This week, Cardinal Health informed customers of a voluntary recall for more than 9.1 million surgical gowns produced by a contract manufacturer after discovering that some gowns were produced in unapproved locations that didn't maintain proper environmental conditions as required by law, the system said in a recall notice.
The gowns were not registered with the U.S. Food and Drug Administration and were not qualified by Cardinal Health.
WHAT'S THE IMPACT
Once the system was made aware of the issue, Cardinal Health initiated an investigation, quarantined the gowns, placed a hold on their distribution and started communicating with customers to ensure that the affected gowns were removed from use.
Based on the information the organization had, it determined it was necessary to issue a hold for AAMI Level 3 surgical gowns produced by a contract manufacturer since September 2018. Those gowns are now subject to the voluntary recall.
Of the 9.1 million gowns included in the recall, 7.7 million were distributed to 2,807 facilities. More than 1 million were produced but not distributed.
To help address recall-related supply shortages, Cardinal Health has increased its own production of similar products, and employees have been working to identify alternative products. In some cases the system has been working with industry partners which offer competing products. It's also offering AAMI Level 4 Gowns to help bridge the supply gap.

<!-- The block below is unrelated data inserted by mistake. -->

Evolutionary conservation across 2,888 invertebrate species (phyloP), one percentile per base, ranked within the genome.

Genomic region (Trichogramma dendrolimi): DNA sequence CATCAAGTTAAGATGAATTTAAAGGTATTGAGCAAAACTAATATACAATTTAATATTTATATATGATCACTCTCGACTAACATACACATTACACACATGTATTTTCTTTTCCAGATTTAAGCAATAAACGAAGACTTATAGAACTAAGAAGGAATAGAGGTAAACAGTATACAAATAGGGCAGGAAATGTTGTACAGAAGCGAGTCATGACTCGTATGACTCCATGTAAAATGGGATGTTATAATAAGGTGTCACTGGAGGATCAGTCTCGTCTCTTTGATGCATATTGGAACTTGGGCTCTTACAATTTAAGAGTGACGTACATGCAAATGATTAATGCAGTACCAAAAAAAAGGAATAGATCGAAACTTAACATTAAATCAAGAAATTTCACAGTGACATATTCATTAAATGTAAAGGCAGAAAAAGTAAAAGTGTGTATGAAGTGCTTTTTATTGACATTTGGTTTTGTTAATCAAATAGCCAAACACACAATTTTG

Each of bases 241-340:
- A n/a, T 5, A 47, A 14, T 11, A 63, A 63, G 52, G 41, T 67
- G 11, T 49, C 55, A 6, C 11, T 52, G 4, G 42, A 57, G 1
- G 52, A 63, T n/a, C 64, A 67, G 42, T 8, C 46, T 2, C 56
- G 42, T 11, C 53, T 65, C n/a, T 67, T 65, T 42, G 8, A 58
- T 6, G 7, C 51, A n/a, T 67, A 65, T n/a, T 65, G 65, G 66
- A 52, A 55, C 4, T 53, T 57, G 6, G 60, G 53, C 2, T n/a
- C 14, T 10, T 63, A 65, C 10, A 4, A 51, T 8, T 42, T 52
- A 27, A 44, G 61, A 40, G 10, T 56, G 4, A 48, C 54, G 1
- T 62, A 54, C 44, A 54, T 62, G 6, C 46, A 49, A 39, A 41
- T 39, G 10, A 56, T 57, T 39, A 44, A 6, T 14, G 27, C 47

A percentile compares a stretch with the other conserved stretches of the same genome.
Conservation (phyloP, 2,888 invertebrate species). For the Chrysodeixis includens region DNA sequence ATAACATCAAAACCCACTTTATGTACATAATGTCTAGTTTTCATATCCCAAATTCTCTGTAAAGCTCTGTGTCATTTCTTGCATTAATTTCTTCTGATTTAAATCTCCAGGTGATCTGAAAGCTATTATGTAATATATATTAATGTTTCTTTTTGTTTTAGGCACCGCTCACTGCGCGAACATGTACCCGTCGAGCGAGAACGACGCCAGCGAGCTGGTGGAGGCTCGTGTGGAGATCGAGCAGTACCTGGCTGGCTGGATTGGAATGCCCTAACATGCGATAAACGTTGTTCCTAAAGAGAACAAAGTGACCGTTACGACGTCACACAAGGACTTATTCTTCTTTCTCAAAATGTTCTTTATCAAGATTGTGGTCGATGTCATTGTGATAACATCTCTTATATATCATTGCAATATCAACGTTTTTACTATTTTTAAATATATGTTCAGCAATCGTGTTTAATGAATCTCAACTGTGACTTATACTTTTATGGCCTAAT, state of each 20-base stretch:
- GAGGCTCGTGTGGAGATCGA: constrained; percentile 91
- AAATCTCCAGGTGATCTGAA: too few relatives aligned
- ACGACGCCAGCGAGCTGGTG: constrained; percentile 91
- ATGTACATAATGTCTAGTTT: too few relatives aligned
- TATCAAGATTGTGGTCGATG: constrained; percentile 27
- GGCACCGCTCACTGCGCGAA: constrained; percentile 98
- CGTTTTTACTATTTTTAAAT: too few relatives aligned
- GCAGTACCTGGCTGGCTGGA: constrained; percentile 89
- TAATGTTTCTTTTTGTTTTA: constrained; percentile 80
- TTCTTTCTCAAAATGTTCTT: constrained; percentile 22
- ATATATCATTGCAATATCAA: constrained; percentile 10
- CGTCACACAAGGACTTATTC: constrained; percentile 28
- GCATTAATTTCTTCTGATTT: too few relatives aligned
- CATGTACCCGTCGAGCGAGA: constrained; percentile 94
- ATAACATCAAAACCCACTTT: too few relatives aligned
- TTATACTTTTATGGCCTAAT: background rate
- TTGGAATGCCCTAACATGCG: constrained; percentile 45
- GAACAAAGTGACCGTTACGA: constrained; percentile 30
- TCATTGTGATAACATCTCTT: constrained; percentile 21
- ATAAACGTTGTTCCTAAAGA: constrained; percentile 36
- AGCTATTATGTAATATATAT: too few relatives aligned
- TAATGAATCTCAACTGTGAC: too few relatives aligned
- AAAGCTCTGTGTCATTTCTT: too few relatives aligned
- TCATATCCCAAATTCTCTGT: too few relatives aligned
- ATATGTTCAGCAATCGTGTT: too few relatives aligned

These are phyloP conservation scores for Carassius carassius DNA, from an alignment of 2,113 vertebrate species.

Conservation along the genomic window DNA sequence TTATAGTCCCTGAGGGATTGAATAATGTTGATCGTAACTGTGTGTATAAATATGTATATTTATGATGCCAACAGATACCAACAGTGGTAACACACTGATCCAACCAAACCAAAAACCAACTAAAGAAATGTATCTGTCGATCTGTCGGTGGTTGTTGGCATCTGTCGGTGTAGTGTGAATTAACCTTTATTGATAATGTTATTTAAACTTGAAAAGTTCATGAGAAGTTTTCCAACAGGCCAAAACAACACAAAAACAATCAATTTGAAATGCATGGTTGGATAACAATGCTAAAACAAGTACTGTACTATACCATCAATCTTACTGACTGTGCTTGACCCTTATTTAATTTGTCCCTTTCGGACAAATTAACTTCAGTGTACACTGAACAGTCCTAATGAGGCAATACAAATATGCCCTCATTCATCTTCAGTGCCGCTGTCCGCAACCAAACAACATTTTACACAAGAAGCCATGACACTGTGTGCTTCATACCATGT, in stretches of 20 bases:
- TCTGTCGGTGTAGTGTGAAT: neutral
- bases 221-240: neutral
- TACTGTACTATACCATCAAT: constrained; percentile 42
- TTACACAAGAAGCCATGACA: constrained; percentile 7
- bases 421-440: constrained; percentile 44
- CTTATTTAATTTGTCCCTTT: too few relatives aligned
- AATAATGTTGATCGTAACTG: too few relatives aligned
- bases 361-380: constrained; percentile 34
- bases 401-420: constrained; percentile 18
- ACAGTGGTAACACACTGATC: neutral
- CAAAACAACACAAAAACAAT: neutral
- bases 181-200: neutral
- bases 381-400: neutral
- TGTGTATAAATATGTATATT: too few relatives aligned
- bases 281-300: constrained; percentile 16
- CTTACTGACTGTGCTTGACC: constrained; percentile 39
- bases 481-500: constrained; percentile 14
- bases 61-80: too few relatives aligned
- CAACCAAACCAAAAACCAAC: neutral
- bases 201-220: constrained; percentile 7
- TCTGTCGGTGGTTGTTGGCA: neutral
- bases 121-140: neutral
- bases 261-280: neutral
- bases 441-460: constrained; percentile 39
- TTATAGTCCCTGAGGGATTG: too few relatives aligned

Since the product hold was announced, Cardinal Health has terminated its relationship with the contract manufacturer. As of early January, the contract manufacturer is no longer registered with the FDA.
The gowns were included in the organization's PreSource Kits, but the kits aren't part of the recall and Cardinal Health said they would be subject to a separate "field action" at a later time.
The gowns were designated as Level 3 gowns, meaning they offer moderate risk protection.
THE LARGER TREND
Mass recalls aren't the most common phenomenon in healthcare, but they've been known to happen. In 2017, the FDA issued a recall of St. Jude implantable cardioverter defibrillators and cardiac resynchronization therapy defibrillators due to premature battery depletion. Lawsuits included one from Humana to recoup payments it made for the devices.